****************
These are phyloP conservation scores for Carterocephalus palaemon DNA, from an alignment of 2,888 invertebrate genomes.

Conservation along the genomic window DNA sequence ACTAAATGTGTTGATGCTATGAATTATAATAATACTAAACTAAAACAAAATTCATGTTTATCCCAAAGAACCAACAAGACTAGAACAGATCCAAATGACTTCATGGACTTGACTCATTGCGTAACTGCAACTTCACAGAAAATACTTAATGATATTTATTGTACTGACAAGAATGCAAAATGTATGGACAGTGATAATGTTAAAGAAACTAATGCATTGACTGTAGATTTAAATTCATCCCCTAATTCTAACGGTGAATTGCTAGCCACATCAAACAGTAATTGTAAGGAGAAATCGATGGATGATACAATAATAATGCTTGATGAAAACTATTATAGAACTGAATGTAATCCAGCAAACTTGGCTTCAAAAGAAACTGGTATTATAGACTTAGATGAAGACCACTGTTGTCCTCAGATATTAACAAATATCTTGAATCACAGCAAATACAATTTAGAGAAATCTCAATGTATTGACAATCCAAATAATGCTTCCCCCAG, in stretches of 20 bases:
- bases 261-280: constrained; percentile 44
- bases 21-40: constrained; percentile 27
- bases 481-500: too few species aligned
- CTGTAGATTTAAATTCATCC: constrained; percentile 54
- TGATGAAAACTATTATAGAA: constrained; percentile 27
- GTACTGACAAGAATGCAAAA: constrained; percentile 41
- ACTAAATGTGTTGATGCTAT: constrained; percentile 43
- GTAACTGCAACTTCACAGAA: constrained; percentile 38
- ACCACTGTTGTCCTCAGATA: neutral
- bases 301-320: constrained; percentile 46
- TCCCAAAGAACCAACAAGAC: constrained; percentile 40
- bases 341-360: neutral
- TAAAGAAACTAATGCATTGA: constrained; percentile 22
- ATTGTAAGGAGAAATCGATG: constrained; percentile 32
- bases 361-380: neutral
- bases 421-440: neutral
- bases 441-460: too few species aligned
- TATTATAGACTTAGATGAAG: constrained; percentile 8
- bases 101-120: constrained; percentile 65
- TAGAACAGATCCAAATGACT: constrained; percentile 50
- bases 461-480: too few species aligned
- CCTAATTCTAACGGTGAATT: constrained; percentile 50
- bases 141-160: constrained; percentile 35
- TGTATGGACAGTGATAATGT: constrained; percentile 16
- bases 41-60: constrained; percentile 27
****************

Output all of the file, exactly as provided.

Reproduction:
These are phyloP conservation scores for Carterocephalus palaemon DNA, from an alignment of 2,888 invertebrate genomes.

Conservation along the genomic window DNA sequence ACTAAATGTGTTGATGCTATGAATTATAATAATACTAAACTAAAACAAAATTCATGTTTATCCCAAAGAACCAACAAGACTAGAACAGATCCAAATGACTTCATGGACTTGACTCATTGCGTAACTGCAACTTCACAGAAAATACTTAATGATATTTATTGTACTGACAAGAATGCAAAATGTATGGACAGTGATAATGTTAAAGAAACTAATGCATTGACTGTAGATTTAAATTCATCCCCTAATTCTAACGGTGAATTGCTAGCCACATCAAACAGTAATTGTAAGGAGAAATCGATGGATGATACAATAATAATGCTTGATGAAAACTATTATAGAACTGAATGTAATCCAGCAAACTTGGCTTCAAAAGAAACTGGTATTATAGACTTAGATGAAGACCACTGTTGTCCTCAGATATTAACAAATATCTTGAATCACAGCAAATACAATTTAGAGAAATCTCAATGTATTGACAATCCAAATAATGCTTCCCCCAG, in stretches of 20 bases:
- bases 261-280: constrained; percentile 44
- bases 21-40: constrained; percentile 27
- bases 481-500: too few species aligned
- CTGTAGATTTAAATTCATCC: constrained; percentile 54
- TGATGAAAACTATTATAGAA: constrained; percentile 27
- GTACTGACAAGAATGCAAAA: constrained; percentile 41
- ACTAAATGTGTTGATGCTAT: constrained; percentile 43
- GTAACTGCAACTTCACAGAA: constrained; percentile 38
- ACCACTGTTGTCCTCAGATA: neutral
- bases 301-320: constrained; percentile 46
- TCCCAAAGAACCAACAAGAC: constrained; percentile 40
- bases 341-360: neutral
- TAAAGAAACTAATGCATTGA: constrained; percentile 22
- ATTGTAAGGAGAAATCGATG: constrained; percentile 32
- bases 361-380: neutral
- bases 421-440: neutral
- bases 441-460: too few species aligned
- TATTATAGACTTAGATGAAG: constrained; percentile 8
- bases 101-120: constrained; percentile 65
- TAGAACAGATCCAAATGACT: constrained; percentile 50
- bases 461-480: too few species aligned
- CCTAATTCTAACGGTGAATT: constrained; percentile 50
- bases 141-160: constrained; percentile 35
- TGTATGGACAGTGATAATGT: constrained; percentile 16
- bases 41-60: constrained; percentile 27